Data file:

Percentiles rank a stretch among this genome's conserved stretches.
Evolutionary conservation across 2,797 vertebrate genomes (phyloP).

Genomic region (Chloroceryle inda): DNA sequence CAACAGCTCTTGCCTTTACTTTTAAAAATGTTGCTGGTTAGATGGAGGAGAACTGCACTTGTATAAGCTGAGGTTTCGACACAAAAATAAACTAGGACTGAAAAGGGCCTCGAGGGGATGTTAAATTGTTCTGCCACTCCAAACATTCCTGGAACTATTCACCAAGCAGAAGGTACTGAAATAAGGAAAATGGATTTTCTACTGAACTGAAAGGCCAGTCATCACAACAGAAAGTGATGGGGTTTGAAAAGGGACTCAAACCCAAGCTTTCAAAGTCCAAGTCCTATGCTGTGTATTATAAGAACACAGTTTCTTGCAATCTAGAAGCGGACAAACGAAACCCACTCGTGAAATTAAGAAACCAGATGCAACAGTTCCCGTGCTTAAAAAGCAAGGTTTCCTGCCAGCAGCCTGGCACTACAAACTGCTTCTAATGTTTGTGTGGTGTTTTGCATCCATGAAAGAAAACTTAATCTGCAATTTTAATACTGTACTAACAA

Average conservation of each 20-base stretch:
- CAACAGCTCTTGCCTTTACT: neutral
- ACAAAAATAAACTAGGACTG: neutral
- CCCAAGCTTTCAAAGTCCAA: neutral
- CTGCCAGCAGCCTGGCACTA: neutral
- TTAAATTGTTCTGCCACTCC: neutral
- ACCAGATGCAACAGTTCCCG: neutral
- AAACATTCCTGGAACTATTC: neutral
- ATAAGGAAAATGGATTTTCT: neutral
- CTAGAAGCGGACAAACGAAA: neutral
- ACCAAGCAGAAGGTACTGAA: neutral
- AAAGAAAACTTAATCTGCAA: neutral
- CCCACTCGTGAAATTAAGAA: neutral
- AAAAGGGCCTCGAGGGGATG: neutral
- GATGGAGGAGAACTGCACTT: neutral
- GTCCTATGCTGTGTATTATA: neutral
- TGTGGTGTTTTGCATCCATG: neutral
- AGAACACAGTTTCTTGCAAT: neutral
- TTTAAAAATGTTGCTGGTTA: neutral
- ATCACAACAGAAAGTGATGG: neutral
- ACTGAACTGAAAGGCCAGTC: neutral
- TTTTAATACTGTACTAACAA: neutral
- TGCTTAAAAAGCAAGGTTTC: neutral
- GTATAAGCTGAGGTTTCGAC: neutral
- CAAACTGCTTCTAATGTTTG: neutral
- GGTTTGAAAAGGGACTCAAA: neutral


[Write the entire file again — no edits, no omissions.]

Percentiles rank a stretch among this genome's conserved stretches.
Evolutionary conservation across 2,797 vertebrate genomes (phyloP).

Genomic region (Chloroceryle inda): DNA sequence CAACAGCTCTTGCCTTTACTTTTAAAAATGTTGCTGGTTAGATGGAGGAGAACTGCACTTGTATAAGCTGAGGTTTCGACACAAAAATAAACTAGGACTGAAAAGGGCCTCGAGGGGATGTTAAATTGTTCTGCCACTCCAAACATTCCTGGAACTATTCACCAAGCAGAAGGTACTGAAATAAGGAAAATGGATTTTCTACTGAACTGAAAGGCCAGTCATCACAACAGAAAGTGATGGGGTTTGAAAAGGGACTCAAACCCAAGCTTTCAAAGTCCAAGTCCTATGCTGTGTATTATAAGAACACAGTTTCTTGCAATCTAGAAGCGGACAAACGAAACCCACTCGTGAAATTAAGAAACCAGATGCAACAGTTCCCGTGCTTAAAAAGCAAGGTTTCCTGCCAGCAGCCTGGCACTACAAACTGCTTCTAATGTTTGTGTGGTGTTTTGCATCCATGAAAGAAAACTTAATCTGCAATTTTAATACTGTACTAACAA

Average conservation of each 20-base stretch:
- CAACAGCTCTTGCCTTTACT: neutral
- ACAAAAATAAACTAGGACTG: neutral
- CCCAAGCTTTCAAAGTCCAA: neutral
- CTGCCAGCAGCCTGGCACTA: neutral
- TTAAATTGTTCTGCCACTCC: neutral
- ACCAGATGCAACAGTTCCCG: neutral
- AAACATTCCTGGAACTATTC: neutral
- ATAAGGAAAATGGATTTTCT: neutral
- CTAGAAGCGGACAAACGAAA: neutral
- ACCAAGCAGAAGGTACTGAA: neutral
- AAAGAAAACTTAATCTGCAA: neutral
- CCCACTCGTGAAATTAAGAA: neutral
- AAAAGGGCCTCGAGGGGATG: neutral
- GATGGAGGAGAACTGCACTT: neutral
- GTCCTATGCTGTGTATTATA: neutral
- TGTGGTGTTTTGCATCCATG: neutral
- AGAACACAGTTTCTTGCAAT: neutral
- TTTAAAAATGTTGCTGGTTA: neutral
- ATCACAACAGAAAGTGATGG: neutral
- ACTGAACTGAAAGGCCAGTC: neutral
- TTTTAATACTGTACTAACAA: neutral
- TGCTTAAAAAGCAAGGTTTC: neutral
- GTATAAGCTGAGGTTTCGAC: neutral
- CAAACTGCTTCTAATGTTTG: neutral
- GGTTTGAAAAGGGACTCAAA: neutral